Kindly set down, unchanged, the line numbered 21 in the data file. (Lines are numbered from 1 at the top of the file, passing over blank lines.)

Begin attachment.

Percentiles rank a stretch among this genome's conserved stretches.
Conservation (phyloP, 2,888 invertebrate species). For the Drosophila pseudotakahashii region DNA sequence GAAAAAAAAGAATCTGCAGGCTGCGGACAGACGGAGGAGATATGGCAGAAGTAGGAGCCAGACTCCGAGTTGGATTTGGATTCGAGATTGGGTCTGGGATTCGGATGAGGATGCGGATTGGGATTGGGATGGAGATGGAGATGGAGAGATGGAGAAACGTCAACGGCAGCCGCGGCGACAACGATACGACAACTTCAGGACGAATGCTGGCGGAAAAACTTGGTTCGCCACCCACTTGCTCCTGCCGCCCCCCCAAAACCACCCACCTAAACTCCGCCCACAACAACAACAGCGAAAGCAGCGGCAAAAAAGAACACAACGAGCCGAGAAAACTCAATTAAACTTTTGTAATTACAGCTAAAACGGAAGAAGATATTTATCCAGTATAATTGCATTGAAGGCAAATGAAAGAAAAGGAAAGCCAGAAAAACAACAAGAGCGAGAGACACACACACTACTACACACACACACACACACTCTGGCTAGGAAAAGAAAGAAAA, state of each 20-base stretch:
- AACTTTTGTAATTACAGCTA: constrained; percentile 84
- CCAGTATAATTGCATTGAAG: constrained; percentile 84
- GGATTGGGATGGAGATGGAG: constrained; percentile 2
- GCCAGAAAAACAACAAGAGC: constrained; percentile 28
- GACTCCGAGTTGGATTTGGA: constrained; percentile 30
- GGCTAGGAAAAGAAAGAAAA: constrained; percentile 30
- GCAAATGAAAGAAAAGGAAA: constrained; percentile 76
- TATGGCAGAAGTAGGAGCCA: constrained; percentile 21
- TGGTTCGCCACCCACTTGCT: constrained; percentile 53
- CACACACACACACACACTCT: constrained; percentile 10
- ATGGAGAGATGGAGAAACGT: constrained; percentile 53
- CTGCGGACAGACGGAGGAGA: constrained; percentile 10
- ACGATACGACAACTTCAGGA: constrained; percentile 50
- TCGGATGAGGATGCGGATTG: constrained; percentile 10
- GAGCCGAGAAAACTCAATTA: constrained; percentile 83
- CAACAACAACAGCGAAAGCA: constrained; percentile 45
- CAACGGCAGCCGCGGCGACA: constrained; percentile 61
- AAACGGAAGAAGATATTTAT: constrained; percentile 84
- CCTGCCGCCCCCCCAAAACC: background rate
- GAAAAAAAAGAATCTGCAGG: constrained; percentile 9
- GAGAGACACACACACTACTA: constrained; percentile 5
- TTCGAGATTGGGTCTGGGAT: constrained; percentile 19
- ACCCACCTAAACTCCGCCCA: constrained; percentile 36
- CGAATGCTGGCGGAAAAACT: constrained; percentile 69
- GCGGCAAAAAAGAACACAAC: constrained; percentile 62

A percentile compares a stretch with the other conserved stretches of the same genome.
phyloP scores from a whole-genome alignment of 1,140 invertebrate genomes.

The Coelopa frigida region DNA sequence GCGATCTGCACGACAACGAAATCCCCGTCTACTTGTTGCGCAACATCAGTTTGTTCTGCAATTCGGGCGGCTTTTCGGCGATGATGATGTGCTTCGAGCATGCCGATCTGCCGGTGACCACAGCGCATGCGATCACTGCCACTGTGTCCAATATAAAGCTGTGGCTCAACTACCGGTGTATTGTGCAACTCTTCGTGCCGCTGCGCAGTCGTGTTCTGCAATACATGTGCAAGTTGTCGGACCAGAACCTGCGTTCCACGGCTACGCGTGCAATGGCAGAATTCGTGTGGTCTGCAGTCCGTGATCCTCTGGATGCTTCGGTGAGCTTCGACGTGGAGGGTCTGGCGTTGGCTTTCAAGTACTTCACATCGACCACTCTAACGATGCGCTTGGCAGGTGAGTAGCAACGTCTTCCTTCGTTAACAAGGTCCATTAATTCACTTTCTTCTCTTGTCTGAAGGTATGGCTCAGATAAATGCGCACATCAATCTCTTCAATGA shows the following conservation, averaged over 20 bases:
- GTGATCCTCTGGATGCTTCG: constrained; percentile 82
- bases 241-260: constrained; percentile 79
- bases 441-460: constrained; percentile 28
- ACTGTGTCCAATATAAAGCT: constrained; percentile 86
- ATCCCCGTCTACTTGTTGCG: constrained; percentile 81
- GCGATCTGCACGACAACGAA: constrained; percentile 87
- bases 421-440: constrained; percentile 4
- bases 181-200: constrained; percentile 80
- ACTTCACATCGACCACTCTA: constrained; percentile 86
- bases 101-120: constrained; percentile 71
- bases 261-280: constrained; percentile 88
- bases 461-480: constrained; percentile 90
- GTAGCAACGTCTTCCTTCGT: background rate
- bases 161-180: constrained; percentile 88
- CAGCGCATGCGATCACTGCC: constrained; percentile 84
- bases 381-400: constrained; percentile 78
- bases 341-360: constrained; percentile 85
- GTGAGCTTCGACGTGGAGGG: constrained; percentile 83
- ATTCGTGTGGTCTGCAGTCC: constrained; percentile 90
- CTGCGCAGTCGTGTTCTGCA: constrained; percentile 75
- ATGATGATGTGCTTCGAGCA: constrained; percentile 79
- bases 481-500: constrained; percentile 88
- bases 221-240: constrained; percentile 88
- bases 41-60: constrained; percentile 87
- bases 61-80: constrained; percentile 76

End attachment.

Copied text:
- CCTGCCGCCCCCCCAAAACC: background rate